Aerial Blackridge Neighborhood

Blackridge Reservoir

Fun in the Sun

Blackridge Reservoir

Enjoy the sandy beach, refreshing water, playground, and scenic trailhead of Blackridge Reservoir. It’s a perfect spot for cooling off and soaking up the summer sun or getting a fresh perspective on the hillside trails nearby.

Individuals with paddle boards, kayaks and other non-motorized watercraft are required to take an annual mussle-aware boater course through the Utah Division of Wildlife Resources. 

Detailed information from DWR

Mandatory course

Changes for 2024

Reservoir challenges

Though Blackridge Reservoir is one of the highlights of our community, its popularity comes with a list of challenges that relate to overcrowding during peak times. Parking space on site is limited, to which some drivers respond by illegally parking in permit-only areas in nearby neighborhoods. Various nuisances are a recurring issue at the reservoir and in the vicinity. When crowds are their largest, police presence is often needed, pulling officers away from patrols around the rest of the community or costing the City extra money for additional officer shift

Balancing resources and a featured amenity

The City Council has considered the challenges of Blackridge Reservoir on an annual basis: how do we keep an amenity open that we’ve invested money into while reducing headaches at the reservoir and through the surrounding neighborhood? The Council has approved a multi-point approach that will start May 1, 2024:

  • Implementation of a $15 parking fee—On weekends (not weekdays) and holidays between May 1-September 7, a $15 all-day parking fee will be charged for vehicles accessing Blackridge Reservoir. This fee, administered on-site by a contracted service, Diamond Parking, aims to reduce peak-time crowds, distribute visitors more evenly throughout the week, and help generate revenue to partially support reservoir operations. (approved by the City Council on February 28)
  • Increased illegal parking fine from $25 to $100— the previous fine of $25 for illegal parking throughout the city has not proven sufficient to deter improperly parked cars nor come close to covering the costs of issuing and processing the fines. The Council has adopted an increased standard fine of $100 with a maximum of $200. Though the issue of illegal parking is concentrated at and near Blackridge Reservoir during peak summer times, it happens throughout the city. Parking regulations are in place to promote safety, including emergency access and clear driver views. (approved by the City Council on March 13)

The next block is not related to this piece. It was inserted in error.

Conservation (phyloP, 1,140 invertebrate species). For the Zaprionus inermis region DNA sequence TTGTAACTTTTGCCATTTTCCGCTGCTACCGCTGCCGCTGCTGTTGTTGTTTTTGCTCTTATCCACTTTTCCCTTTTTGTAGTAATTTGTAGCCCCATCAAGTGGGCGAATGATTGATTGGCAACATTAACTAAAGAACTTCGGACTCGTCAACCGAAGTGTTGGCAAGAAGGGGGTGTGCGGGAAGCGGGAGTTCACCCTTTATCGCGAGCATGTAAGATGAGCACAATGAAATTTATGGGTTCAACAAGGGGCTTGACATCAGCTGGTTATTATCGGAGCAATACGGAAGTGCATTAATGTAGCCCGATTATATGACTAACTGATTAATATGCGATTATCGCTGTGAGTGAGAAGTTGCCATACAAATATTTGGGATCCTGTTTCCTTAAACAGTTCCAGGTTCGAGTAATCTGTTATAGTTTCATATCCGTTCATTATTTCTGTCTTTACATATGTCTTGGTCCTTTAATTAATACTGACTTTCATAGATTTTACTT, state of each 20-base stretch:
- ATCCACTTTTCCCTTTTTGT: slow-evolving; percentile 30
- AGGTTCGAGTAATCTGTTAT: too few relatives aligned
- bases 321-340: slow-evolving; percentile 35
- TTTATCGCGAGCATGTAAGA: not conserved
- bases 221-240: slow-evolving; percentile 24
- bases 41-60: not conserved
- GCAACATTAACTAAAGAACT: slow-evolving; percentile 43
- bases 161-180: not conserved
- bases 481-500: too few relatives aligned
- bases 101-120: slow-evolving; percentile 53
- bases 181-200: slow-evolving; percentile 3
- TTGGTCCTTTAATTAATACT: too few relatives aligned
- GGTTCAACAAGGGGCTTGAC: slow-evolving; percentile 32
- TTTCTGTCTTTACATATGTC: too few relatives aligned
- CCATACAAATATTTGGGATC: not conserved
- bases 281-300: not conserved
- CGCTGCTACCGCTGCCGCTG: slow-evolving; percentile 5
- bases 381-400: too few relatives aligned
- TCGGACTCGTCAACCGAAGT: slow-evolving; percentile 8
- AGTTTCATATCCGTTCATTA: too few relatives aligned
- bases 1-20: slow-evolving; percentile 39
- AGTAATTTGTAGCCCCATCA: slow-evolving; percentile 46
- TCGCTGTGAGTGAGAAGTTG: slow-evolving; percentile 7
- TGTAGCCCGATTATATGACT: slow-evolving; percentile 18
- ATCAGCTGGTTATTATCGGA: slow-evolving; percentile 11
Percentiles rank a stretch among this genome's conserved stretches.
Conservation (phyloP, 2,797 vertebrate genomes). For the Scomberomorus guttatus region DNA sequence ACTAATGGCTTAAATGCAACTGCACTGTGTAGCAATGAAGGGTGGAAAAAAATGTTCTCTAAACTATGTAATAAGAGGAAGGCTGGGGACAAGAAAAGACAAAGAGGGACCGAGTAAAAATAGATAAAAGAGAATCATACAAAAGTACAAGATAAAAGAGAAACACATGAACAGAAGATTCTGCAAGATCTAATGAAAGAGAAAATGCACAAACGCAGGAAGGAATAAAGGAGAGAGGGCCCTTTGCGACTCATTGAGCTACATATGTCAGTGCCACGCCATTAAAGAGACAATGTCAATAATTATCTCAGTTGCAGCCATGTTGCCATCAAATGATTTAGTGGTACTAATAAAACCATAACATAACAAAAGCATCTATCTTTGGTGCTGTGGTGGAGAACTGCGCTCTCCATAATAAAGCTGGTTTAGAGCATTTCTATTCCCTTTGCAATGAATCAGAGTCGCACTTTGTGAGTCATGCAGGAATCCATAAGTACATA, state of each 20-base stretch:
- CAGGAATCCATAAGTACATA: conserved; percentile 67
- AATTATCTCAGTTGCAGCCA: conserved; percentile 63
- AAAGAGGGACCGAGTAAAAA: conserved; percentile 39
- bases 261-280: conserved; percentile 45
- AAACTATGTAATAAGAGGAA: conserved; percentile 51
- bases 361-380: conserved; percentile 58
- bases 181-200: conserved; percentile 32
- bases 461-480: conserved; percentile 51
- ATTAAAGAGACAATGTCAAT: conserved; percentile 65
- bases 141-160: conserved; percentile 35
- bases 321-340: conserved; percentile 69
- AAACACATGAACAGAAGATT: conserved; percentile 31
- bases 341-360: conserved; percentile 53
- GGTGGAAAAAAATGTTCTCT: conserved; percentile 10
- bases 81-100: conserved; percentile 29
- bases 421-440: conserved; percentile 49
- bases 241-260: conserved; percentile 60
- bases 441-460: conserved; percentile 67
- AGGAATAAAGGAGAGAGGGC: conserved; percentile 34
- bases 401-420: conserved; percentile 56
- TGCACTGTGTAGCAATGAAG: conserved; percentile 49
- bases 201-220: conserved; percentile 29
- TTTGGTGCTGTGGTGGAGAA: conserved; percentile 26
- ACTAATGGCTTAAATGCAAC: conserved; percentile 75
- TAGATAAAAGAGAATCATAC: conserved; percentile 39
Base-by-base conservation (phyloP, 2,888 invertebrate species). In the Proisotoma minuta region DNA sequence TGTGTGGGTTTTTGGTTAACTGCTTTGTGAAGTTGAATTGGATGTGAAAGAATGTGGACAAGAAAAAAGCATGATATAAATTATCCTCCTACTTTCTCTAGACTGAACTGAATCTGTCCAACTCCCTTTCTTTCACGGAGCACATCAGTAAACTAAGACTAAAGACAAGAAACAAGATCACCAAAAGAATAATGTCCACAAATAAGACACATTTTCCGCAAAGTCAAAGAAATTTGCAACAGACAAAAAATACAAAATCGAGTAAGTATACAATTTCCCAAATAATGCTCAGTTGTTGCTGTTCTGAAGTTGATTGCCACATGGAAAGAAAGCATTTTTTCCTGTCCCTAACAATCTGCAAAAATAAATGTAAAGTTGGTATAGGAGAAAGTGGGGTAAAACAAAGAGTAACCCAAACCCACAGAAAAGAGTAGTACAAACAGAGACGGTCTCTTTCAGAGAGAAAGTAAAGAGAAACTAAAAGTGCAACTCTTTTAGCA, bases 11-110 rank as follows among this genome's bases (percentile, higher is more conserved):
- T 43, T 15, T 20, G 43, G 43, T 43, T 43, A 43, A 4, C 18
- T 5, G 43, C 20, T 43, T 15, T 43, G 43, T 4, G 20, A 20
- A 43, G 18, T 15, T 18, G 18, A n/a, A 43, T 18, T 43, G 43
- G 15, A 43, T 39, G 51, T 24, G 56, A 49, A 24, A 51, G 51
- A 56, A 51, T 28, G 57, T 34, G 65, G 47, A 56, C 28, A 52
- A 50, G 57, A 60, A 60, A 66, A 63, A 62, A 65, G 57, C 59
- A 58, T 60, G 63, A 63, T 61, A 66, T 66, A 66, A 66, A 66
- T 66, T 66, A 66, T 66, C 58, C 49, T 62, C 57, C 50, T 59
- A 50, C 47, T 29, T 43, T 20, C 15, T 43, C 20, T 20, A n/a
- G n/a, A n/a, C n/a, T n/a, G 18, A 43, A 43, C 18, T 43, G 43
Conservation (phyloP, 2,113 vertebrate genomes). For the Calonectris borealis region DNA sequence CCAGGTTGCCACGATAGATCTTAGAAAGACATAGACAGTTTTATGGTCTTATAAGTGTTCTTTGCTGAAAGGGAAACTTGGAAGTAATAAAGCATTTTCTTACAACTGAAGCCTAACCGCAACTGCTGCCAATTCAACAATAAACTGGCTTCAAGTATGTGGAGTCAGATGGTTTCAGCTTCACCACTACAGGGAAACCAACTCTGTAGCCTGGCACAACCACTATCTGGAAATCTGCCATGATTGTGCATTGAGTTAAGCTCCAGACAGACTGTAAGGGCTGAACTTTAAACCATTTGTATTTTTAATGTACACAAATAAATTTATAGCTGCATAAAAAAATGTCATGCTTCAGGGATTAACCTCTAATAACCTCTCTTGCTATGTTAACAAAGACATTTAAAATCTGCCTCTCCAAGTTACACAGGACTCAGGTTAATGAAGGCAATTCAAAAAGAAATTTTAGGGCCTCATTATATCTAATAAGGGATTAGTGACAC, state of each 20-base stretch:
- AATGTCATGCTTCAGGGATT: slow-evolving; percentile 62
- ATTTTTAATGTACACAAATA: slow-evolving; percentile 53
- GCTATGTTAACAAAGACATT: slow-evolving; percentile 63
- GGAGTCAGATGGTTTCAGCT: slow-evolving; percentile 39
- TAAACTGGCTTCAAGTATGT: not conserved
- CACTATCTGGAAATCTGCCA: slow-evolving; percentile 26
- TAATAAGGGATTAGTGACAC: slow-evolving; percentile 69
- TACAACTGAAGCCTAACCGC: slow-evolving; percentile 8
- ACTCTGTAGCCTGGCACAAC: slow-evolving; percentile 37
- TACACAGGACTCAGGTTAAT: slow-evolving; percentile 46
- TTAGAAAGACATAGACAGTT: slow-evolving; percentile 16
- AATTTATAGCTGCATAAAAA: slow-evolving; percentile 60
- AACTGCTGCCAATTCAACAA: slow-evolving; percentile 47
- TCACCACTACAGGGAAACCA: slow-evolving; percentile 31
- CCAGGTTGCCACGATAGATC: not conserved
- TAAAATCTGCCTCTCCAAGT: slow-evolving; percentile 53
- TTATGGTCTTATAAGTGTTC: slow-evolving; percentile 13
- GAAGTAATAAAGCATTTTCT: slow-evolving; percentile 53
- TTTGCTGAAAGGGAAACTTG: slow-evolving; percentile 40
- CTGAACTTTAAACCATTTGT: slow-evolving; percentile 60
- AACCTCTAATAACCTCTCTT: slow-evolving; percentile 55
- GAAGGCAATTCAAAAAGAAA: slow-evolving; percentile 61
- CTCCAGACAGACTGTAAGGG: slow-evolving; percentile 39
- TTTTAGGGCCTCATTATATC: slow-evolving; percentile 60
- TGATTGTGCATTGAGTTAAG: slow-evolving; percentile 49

• Pavilion reservations—the large pavilion at Blackridge Reservoir includes several parking spaces as part of a pavilion event reservation. With the new parking day pass at the reservoir, the pavilion reservation charge will increase to include the equivalent cost of the parking spaces. (approved by the City Council on February 28)
  • Signage at the reservoir will be re-designed for consistency and clarity. Signs in the surrounding permit-only neighborhoods will note the increased parking fine.
  • Parking permit area—Anticipating a shift in parking patterns due to the proposed fee and fine adjustments, the City proposed expanding the permitted parking area to include more streets to deter people from using the reservoir when it is already full. The petition to expand the area did not gain enough signatures to make a change, so the permit area will not be expanded. However, the City will still eliminate the $25 fee charged to residents to acquire the annual parking permit.

City Council meeting items

Some of the items were discussed during general City Council meetings, including a public hearing on February 28th.

  • February 28, 2024 (public hearing opened and closed without comment; items approved on 2/28)
    • $15 reservoir parking fee
    • Pavilion reservation fee increase
  • March 13, 2024
    • Citywide illegal parking fine increase (no public comments; items approved on 3/13)
    • Parking permit area expansion

Blackridge neighborhood parking permit program

Map showing the Blackridge neighborhood parking permit area

Residents who live in the area shown on the map are eligible for permits to park belonging to them or their guests on the public street. All other vehicles are prohibited from parking in those areas. Residents living outside the area are not eligible for the permits.

Permit application information

Reservoir and Trailhead Information

Hours - 7:00 a.m. - 10:00 p.m. (gate locks at 10:00 p.m.)

Two kayakers paddle across Blackridge Reservoir in Herriman


  • Beachfront
  • Playground
  • Restrooms (open April through October)
  • Parking lot
  • Bike rack
  • Trailhead
  • Paved trail
  • Benches
  • 4 small pavilions
  • 1 large pavilion
  • Grass area

Water quality—Swim at your own risk

Blackridge Reservoir is a natural body of water and is untreated. The water may contain waterborne pathogens, parasites, leeches, snails, and more. 

The Utah Department of Environmental Quality tests regularly for E. coli and harmful algal bloom. View the latest test results on the state DEQ's website.

There is no lifeguard on duty.

Rules and regulations

The following are prohibited:

  • Alcoholic beverages
  • Open flames or charcoal grills
  • Smoking or vaping
  • Glass on the beach
  • Off-leash dogs
  • Dogs anywhere on the beach
  • Fishing
  • Diving
  • Motorized watercraft
  • Fireworks
  • UTVs or ATVs beyond the parking lot
  • Overnight parking
  • Entering ice during the winter